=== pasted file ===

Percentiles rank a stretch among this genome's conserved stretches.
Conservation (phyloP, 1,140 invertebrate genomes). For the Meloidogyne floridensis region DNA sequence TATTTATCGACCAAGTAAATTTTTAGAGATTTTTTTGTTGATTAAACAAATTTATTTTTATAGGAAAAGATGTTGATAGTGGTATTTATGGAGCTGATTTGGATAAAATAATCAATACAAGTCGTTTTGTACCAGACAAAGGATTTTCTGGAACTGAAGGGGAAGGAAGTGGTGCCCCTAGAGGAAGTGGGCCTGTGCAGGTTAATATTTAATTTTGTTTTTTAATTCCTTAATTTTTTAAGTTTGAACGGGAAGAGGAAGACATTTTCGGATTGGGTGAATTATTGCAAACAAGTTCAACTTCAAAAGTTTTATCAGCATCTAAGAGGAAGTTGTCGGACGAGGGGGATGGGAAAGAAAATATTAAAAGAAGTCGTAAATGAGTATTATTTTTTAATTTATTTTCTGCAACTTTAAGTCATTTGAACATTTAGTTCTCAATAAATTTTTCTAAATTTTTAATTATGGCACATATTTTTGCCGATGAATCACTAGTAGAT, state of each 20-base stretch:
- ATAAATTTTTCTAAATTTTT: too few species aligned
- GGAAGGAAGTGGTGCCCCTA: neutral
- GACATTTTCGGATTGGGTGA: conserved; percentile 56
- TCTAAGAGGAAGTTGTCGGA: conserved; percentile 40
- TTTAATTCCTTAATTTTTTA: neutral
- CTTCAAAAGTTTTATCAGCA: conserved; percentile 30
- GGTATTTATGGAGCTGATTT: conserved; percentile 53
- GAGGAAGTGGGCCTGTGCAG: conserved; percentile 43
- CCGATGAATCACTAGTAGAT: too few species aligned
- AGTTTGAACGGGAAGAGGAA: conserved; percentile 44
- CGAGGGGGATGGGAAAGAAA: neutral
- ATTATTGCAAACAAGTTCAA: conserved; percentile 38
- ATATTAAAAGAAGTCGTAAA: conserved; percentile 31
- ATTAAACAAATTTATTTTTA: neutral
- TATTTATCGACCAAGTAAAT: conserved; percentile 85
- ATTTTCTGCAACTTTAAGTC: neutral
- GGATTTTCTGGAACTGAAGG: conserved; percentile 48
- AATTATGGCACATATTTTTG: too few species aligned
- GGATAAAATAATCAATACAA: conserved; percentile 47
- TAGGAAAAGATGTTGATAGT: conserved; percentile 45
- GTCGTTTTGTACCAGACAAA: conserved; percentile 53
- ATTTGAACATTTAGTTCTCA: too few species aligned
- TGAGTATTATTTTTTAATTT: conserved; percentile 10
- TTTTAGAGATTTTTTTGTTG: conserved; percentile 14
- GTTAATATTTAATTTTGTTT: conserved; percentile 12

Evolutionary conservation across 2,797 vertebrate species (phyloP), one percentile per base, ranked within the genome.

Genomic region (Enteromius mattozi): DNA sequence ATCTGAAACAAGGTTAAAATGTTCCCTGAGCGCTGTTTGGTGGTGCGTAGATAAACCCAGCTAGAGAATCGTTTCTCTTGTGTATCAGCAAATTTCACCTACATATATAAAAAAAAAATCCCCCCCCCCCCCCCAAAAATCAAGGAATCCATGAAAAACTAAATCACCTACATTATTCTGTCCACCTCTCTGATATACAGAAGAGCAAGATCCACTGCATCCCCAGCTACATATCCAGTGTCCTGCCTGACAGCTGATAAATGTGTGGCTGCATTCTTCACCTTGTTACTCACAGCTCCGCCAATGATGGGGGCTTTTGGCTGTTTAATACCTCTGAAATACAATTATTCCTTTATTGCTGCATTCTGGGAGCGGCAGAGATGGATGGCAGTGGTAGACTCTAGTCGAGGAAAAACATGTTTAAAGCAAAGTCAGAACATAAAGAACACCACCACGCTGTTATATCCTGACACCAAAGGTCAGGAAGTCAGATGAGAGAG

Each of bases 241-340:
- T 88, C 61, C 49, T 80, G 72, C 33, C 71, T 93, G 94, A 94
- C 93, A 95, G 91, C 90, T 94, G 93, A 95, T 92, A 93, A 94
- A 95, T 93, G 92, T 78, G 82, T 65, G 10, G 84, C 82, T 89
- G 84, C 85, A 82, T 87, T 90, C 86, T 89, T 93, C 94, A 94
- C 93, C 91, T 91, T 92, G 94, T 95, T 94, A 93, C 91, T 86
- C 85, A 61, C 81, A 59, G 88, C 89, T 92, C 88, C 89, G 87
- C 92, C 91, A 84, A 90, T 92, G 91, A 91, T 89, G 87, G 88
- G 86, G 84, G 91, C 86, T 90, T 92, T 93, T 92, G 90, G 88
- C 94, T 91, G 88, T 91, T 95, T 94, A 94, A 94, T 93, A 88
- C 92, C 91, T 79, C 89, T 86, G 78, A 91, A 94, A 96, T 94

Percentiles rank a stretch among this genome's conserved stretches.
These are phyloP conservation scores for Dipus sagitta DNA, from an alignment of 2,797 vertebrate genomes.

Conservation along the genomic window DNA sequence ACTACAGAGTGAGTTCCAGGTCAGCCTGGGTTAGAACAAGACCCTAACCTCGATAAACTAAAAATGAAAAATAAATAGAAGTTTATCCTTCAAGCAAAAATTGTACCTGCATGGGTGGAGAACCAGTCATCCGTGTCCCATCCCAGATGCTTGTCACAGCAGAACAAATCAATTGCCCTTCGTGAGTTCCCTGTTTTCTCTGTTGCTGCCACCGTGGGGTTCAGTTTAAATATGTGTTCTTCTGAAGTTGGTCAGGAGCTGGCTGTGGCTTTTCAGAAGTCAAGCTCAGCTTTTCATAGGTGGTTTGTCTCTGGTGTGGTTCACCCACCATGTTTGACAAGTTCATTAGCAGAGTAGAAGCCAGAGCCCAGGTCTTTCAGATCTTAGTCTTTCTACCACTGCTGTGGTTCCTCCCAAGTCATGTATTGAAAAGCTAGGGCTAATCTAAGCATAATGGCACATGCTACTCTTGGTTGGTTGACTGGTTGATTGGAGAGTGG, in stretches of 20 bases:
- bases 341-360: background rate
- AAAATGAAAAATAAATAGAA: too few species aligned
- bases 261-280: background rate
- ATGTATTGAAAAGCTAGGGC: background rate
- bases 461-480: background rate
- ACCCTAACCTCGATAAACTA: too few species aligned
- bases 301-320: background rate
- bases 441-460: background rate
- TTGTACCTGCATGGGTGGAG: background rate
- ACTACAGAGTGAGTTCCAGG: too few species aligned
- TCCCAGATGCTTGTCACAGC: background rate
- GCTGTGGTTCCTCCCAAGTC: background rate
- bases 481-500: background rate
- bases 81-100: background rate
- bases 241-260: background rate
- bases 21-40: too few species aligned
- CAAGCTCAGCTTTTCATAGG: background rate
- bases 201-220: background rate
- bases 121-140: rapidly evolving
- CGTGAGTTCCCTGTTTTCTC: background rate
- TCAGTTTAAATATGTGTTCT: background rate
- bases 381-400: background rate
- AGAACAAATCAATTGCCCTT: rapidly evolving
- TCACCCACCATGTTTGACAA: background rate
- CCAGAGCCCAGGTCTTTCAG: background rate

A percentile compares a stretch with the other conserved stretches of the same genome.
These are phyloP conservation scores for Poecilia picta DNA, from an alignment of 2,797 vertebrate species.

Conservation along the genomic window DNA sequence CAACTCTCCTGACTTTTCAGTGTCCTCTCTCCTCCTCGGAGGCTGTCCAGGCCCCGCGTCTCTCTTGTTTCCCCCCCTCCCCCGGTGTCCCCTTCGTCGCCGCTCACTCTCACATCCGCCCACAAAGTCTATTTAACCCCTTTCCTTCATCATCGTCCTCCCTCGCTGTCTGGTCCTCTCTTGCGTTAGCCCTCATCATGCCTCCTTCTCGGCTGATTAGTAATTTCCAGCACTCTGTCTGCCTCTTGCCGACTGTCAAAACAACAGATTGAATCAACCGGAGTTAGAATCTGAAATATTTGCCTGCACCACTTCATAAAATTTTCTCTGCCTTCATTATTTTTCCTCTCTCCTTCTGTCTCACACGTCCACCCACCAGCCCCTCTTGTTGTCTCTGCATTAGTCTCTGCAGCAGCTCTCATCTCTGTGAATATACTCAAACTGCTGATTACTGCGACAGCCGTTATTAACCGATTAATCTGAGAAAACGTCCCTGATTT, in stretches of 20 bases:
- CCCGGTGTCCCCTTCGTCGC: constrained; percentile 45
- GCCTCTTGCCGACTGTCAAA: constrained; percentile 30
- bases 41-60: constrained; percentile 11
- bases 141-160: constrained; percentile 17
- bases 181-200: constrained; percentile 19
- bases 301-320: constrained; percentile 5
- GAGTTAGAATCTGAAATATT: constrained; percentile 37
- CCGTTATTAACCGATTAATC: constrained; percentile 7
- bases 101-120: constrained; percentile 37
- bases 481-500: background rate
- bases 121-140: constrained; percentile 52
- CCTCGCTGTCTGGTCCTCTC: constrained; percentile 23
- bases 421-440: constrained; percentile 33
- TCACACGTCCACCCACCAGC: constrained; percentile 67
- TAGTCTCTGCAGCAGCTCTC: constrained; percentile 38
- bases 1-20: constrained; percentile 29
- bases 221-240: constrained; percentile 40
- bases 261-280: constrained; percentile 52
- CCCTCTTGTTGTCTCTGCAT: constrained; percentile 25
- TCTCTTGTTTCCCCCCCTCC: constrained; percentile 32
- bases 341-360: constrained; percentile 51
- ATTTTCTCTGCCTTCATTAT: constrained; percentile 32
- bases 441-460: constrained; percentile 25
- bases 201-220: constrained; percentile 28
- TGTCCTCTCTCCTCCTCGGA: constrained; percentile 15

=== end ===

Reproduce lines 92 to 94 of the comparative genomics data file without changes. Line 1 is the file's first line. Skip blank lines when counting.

- bases 341-360: constrained; percentile 51
- ATTTTCTCTGCCTTCATTAT: constrained; percentile 32
- bases 441-460: constrained; percentile 25